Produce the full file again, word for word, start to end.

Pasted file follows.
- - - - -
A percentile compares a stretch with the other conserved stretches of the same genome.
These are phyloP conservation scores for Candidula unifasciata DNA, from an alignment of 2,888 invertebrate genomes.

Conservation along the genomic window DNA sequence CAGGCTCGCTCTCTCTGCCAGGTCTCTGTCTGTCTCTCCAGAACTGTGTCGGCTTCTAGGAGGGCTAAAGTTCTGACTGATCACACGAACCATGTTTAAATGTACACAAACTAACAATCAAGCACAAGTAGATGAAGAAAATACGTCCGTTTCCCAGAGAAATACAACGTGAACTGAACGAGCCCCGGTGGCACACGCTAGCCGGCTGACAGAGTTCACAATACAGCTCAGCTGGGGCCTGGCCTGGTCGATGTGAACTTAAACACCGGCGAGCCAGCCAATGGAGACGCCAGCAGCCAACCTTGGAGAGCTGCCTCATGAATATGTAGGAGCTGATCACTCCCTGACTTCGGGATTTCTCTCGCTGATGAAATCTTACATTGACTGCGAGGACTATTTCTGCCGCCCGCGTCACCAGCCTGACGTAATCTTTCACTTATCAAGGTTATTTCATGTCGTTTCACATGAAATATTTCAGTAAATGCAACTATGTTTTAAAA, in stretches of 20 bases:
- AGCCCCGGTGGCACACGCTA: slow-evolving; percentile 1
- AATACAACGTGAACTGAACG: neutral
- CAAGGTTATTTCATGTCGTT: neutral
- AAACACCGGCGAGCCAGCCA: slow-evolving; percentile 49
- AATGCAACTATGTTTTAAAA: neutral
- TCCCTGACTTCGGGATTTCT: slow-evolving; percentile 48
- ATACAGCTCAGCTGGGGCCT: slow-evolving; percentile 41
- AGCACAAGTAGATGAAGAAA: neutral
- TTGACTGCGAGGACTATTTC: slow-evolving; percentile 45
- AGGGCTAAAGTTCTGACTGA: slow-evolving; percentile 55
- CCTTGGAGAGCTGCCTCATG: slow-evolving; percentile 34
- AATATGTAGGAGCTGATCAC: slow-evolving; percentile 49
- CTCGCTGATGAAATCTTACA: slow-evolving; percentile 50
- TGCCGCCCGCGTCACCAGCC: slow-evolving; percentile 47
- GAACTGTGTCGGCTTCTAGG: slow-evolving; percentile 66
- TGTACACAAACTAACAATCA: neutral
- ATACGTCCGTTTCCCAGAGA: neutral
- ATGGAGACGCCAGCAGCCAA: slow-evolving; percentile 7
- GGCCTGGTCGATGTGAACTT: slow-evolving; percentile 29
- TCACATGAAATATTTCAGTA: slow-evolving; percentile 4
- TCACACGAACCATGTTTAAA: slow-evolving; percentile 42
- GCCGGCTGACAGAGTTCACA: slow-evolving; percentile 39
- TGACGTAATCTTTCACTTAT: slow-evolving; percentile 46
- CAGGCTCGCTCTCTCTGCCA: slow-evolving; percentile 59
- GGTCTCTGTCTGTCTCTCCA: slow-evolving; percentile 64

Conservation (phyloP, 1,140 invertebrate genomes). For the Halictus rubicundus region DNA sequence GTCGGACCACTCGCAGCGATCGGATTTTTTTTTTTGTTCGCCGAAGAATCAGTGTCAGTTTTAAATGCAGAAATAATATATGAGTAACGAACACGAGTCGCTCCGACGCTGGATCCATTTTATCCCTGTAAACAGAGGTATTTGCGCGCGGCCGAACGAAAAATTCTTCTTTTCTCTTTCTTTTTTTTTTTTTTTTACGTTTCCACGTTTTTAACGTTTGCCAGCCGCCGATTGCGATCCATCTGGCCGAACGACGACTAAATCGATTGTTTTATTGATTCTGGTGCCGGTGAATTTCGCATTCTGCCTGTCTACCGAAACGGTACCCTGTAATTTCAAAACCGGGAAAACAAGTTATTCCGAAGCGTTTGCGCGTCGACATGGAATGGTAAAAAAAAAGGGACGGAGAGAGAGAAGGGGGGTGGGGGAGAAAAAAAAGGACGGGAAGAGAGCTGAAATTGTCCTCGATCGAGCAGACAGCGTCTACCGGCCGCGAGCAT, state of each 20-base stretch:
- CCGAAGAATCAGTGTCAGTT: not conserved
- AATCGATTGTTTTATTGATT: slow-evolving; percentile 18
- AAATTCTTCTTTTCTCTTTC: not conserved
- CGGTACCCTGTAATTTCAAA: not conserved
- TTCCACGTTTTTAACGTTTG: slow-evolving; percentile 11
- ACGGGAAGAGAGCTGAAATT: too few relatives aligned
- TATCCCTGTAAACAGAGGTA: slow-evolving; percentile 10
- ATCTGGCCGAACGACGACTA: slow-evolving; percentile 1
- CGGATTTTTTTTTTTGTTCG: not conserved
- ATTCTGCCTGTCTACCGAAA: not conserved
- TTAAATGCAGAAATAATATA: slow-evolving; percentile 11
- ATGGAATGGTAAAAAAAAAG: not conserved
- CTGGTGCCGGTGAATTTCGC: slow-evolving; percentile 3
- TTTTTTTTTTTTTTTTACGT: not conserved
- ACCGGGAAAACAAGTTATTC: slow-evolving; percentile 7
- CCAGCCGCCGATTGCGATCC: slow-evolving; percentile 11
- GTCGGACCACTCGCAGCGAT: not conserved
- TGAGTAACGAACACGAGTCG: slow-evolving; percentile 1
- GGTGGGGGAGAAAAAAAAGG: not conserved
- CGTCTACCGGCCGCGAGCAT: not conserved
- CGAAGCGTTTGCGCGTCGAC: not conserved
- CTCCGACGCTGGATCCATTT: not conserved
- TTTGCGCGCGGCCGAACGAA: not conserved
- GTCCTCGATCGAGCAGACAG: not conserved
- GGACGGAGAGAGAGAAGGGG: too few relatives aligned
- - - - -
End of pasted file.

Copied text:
A percentile compares a stretch with the other conserved stretches of the same genome.
These are phyloP conservation scores for Candidula unifasciata DNA, from an alignment of 2,888 invertebrate genomes.

Conservation along the genomic window DNA sequence CAGGCTCGCTCTCTCTGCCAGGTCTCTGTCTGTCTCTCCAGAACTGTGTCGGCTTCTAGGAGGGCTAAAGTTCTGACTGATCACACGAACCATGTTTAAATGTACACAAACTAACAATCAAGCACAAGTAGATGAAGAAAATACGTCCGTTTCCCAGAGAAATACAACGTGAACTGAACGAGCCCCGGTGGCACACGCTAGCCGGCTGACAGAGTTCACAATACAGCTCAGCTGGGGCCTGGCCTGGTCGATGTGAACTTAAACACCGGCGAGCCAGCCAATGGAGACGCCAGCAGCCAACCTTGGAGAGCTGCCTCATGAATATGTAGGAGCTGATCACTCCCTGACTTCGGGATTTCTCTCGCTGATGAAATCTTACATTGACTGCGAGGACTATTTCTGCCGCCCGCGTCACCAGCCTGACGTAATCTTTCACTTATCAAGGTTATTTCATGTCGTTTCACATGAAATATTTCAGTAAATGCAACTATGTTTTAAAA, in stretches of 20 bases:
- AGCCCCGGTGGCACACGCTA: slow-evolving; percentile 1
- AATACAACGTGAACTGAACG: neutral
- CAAGGTTATTTCATGTCGTT: neutral
- AAACACCGGCGAGCCAGCCA: slow-evolving; percentile 49
- AATGCAACTATGTTTTAAAA: neutral
- TCCCTGACTTCGGGATTTCT: slow-evolving; percentile 48
- ATACAGCTCAGCTGGGGCCT: slow-evolving; percentile 41
- AGCACAAGTAGATGAAGAAA: neutral
- TTGACTGCGAGGACTATTTC: slow-evolving; percentile 45
- AGGGCTAAAGTTCTGACTGA: slow-evolving; percentile 55
- CCTTGGAGAGCTGCCTCATG: slow-evolving; percentile 34
- AATATGTAGGAGCTGATCAC: slow-evolving; percentile 49
- CTCGCTGATGAAATCTTACA: slow-evolving; percentile 50
- TGCCGCCCGCGTCACCAGCC: slow-evolving; percentile 47
- GAACTGTGTCGGCTTCTAGG: slow-evolving; percentile 66
- TGTACACAAACTAACAATCA: neutral
- ATACGTCCGTTTCCCAGAGA: neutral
- ATGGAGACGCCAGCAGCCAA: slow-evolving; percentile 7
- GGCCTGGTCGATGTGAACTT: slow-evolving; percentile 29
- TCACATGAAATATTTCAGTA: slow-evolving; percentile 4
- TCACACGAACCATGTTTAAA: slow-evolving; percentile 42
- GCCGGCTGACAGAGTTCACA: slow-evolving; percentile 39
- TGACGTAATCTTTCACTTAT: slow-evolving; percentile 46
- CAGGCTCGCTCTCTCTGCCA: slow-evolving; percentile 59
- GGTCTCTGTCTGTCTCTCCA: slow-evolving; percentile 64

Conservation (phyloP, 1,140 invertebrate genomes). For the Halictus rubicundus region DNA sequence GTCGGACCACTCGCAGCGATCGGATTTTTTTTTTTGTTCGCCGAAGAATCAGTGTCAGTTTTAAATGCAGAAATAATATATGAGTAACGAACACGAGTCGCTCCGACGCTGGATCCATTTTATCCCTGTAAACAGAGGTATTTGCGCGCGGCCGAACGAAAAATTCTTCTTTTCTCTTTCTTTTTTTTTTTTTTTTACGTTTCCACGTTTTTAACGTTTGCCAGCCGCCGATTGCGATCCATCTGGCCGAACGACGACTAAATCGATTGTTTTATTGATTCTGGTGCCGGTGAATTTCGCATTCTGCCTGTCTACCGAAACGGTACCCTGTAATTTCAAAACCGGGAAAACAAGTTATTCCGAAGCGTTTGCGCGTCGACATGGAATGGTAAAAAAAAAGGGACGGAGAGAGAGAAGGGGGGTGGGGGAGAAAAAAAAGGACGGGAAGAGAGCTGAAATTGTCCTCGATCGAGCAGACAGCGTCTACCGGCCGCGAGCAT, state of each 20-base stretch:
- CCGAAGAATCAGTGTCAGTT: not conserved
- AATCGATTGTTTTATTGATT: slow-evolving; percentile 18
- AAATTCTTCTTTTCTCTTTC: not conserved
- CGGTACCCTGTAATTTCAAA: not conserved
- TTCCACGTTTTTAACGTTTG: slow-evolving; percentile 11
- ACGGGAAGAGAGCTGAAATT: too few relatives aligned
- TATCCCTGTAAACAGAGGTA: slow-evolving; percentile 10
- ATCTGGCCGAACGACGACTA: slow-evolving; percentile 1
- CGGATTTTTTTTTTTGTTCG: not conserved
- ATTCTGCCTGTCTACCGAAA: not conserved
- TTAAATGCAGAAATAATATA: slow-evolving; percentile 11
- ATGGAATGGTAAAAAAAAAG: not conserved
- CTGGTGCCGGTGAATTTCGC: slow-evolving; percentile 3
- TTTTTTTTTTTTTTTTACGT: not conserved
- ACCGGGAAAACAAGTTATTC: slow-evolving; percentile 7
- CCAGCCGCCGATTGCGATCC: slow-evolving; percentile 11
- GTCGGACCACTCGCAGCGAT: not conserved
- TGAGTAACGAACACGAGTCG: slow-evolving; percentile 1
- GGTGGGGGAGAAAAAAAAGG: not conserved
- CGTCTACCGGCCGCGAGCAT: not conserved
- CGAAGCGTTTGCGCGTCGAC: not conserved
- CTCCGACGCTGGATCCATTT: not conserved
- TTTGCGCGCGGCCGAACGAA: not conserved
- GTCCTCGATCGAGCAGACAG: not conserved
- GGACGGAGAGAGAGAAGGGG: too few relatives aligned